The Lawrence school district’s budget was slashed by $2.5 million by the time the first bell rang in the 2009-2010 school year.
And now, with lower tax revenues going to state government, the local school board might have to look at more cuts in January.
“It’s going to get kind of ugly,” school board President Scott Morgan said.
State tax receipts for the first quarter of the fiscal year, which began July 1, are down 12 percent compared with last year. During the 2009 legislative session, the state budget was cut three times. Gov. Mark Parkinson made additional cuts after lawmakers adjourned last spring.
The Lawrence district is trying to brace itself for further reductions in this year’s budget.
“We have gone into the fiscal year knowing that it was very possible that we would have a cut yet in this fiscal year,” Morgan said.
To help protect itself, the district is only spending half the money it allocated for instruction materials and professional development. Superintendent Rick Doll said the district is holding $500,000 in reserve.
“That will not sit well with (principals) because they’re already really pinched and have not purchased some things that they need to,” Doll said. “But that may be the only option we have.”
The district also has a contingency fund to dip into if necessary.
Rather than getting state funding in one lump sum, each district in the state receives a monthly check from Topeka. Sometimes, those checks don’t make it in time to pay district employees.
“With the way Kansas operates, we face the risk of not getting a monthly check from them,” Morgan said. “People are expecting their check from us and that’s why we have contingencies.”
And paying certified employees just got a little more expensive.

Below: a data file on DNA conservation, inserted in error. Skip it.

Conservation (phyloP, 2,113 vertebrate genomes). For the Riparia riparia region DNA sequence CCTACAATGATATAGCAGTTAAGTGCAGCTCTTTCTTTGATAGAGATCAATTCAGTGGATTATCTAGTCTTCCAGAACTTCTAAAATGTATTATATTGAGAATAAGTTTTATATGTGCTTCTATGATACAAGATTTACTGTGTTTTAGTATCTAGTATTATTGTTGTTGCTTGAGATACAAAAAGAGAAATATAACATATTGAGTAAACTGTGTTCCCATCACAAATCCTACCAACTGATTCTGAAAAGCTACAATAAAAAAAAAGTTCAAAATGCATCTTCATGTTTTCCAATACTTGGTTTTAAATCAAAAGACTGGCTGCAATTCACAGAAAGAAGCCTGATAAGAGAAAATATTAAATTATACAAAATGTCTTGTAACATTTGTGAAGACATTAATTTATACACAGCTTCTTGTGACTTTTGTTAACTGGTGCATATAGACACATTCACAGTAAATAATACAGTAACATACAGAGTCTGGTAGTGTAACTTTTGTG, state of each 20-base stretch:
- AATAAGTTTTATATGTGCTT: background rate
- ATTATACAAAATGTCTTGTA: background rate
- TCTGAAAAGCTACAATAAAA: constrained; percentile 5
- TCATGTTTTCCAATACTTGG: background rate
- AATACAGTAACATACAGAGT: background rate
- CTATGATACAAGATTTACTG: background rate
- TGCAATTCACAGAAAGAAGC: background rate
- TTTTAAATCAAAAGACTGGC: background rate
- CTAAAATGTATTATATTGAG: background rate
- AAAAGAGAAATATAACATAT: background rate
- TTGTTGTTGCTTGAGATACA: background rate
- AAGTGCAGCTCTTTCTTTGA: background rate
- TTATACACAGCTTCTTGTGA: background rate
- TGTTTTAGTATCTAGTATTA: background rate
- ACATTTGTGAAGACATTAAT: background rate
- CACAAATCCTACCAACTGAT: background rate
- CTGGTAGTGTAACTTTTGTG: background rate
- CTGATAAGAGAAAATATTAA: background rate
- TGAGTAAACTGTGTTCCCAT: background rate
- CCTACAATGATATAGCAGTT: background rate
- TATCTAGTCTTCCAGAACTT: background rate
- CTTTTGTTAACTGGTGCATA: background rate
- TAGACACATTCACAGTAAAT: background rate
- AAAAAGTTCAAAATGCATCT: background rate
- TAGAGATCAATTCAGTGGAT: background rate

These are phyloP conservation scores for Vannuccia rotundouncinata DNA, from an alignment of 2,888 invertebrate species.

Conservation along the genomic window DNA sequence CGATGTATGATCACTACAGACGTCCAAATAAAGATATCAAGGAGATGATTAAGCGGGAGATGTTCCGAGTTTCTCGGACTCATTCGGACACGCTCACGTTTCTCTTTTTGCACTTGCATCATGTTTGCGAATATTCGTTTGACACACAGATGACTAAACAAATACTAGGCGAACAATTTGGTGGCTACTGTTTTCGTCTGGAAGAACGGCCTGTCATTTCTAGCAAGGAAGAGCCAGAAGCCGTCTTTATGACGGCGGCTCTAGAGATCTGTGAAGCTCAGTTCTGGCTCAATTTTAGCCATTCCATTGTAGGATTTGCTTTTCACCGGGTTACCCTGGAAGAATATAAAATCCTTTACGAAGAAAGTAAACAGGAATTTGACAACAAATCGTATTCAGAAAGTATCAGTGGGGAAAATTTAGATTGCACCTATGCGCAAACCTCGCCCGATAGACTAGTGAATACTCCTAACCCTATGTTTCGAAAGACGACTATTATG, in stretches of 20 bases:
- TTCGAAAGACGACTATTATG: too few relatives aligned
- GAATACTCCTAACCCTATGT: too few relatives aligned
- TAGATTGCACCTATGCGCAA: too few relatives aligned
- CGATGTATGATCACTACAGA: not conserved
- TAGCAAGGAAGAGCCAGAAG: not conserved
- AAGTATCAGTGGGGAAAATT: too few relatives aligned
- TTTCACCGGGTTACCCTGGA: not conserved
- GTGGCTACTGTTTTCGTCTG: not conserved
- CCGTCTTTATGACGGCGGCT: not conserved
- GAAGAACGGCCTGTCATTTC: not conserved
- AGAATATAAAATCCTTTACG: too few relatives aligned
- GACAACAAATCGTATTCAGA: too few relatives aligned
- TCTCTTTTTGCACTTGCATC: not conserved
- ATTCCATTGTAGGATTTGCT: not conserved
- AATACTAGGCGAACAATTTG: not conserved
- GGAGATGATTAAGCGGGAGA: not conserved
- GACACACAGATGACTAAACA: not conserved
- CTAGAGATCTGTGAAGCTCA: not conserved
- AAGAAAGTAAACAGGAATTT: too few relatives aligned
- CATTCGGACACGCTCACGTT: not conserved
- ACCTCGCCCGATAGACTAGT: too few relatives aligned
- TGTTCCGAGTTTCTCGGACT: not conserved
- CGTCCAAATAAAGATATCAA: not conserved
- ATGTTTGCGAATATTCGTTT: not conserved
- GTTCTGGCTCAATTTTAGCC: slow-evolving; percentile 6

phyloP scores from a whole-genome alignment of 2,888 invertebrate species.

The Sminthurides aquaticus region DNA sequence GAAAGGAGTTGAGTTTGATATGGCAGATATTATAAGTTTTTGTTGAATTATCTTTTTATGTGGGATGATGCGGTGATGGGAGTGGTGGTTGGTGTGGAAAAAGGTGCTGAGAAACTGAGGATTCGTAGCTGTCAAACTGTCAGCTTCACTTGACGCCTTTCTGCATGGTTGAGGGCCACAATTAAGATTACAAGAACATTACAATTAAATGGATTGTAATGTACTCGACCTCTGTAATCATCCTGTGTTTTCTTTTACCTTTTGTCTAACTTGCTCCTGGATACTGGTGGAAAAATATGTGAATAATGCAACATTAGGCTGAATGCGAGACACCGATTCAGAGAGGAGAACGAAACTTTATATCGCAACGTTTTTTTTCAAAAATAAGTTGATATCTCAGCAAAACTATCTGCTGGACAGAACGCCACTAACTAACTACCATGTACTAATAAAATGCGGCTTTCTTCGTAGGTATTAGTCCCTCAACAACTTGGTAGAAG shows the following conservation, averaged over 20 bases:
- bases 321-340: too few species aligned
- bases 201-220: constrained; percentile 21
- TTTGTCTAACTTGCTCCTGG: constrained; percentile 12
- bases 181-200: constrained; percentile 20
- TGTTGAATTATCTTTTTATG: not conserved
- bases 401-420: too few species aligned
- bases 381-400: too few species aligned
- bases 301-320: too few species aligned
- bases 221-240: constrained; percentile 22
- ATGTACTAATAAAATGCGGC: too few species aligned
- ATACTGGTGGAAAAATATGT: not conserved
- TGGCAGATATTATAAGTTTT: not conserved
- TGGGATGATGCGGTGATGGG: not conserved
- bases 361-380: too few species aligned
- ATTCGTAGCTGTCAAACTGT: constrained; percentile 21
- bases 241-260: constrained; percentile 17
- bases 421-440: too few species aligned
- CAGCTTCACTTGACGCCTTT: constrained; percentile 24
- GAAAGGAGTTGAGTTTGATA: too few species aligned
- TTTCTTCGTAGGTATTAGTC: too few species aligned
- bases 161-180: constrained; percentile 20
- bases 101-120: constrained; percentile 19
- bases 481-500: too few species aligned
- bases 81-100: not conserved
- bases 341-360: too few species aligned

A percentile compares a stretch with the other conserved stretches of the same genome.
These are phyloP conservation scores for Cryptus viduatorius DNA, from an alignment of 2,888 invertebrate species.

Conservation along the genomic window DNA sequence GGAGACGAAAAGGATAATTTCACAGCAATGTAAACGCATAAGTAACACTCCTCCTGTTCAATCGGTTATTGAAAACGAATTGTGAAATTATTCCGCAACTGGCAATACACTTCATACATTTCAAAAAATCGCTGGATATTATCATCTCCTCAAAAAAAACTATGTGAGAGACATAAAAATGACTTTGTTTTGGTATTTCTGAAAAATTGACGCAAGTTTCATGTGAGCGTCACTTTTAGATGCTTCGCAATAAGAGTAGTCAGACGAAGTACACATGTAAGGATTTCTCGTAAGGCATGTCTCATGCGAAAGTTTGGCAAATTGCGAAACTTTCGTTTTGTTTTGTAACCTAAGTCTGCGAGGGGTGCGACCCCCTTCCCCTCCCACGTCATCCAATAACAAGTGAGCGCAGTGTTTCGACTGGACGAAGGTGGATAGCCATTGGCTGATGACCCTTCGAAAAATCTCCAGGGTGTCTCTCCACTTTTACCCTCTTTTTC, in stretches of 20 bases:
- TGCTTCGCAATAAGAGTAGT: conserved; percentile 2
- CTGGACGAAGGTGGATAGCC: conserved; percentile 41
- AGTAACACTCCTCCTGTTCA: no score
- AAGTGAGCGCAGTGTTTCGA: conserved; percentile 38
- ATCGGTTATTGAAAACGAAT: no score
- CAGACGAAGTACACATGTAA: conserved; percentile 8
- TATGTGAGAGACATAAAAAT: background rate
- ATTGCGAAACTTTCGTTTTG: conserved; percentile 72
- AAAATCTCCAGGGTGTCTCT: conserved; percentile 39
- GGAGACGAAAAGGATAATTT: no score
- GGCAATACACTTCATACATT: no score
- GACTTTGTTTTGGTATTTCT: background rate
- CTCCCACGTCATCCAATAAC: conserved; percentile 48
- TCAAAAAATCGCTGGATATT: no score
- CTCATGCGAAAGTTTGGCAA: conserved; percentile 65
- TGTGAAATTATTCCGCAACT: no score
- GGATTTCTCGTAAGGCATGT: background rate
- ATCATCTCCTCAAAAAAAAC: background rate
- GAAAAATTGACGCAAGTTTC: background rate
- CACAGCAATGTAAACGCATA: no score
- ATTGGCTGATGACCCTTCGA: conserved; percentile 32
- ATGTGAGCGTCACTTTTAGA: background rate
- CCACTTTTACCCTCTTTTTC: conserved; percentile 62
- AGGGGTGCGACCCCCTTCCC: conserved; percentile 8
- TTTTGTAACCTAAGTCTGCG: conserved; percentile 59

The board ratified new teacher contracts earlier this month. It will cost the district about $523,000 in increased pay, which ranges from $200 to $1,500, depending on a teacher’s experience and education.
Doll said teachers deserved the raise. But he acknowledged: “It puts us even deeper in the hole.”
The school board cut custodial staff, busing for students who live closer than 2.5 miles from their school, and elementary school clerical aides. The board might have to start looking at classrooms for new cost-savings measures, something it tried to avoid during the last round of cuts.
“With 85 percent of our budget spent on staff, after a while, you lose options as to where you can make cuts,” Morgan said.
Doll says the district and board tried to protect teacher jobs, and, ultimately, class sizes, but potential mid-year cuts could affect that by impacting next year’s budget.
“I’m not sure that we’re going to be able to hold to that commitment in the future,” Doll said.
Both Doll and Morgan think the district can make it through this year. The 2010-2011 school year, however, is another story.
“Between contingencies and the way that we’ve delayed spending … I think we’ll be fine,” Morgan said. “It won’t be fun, but we can do it.”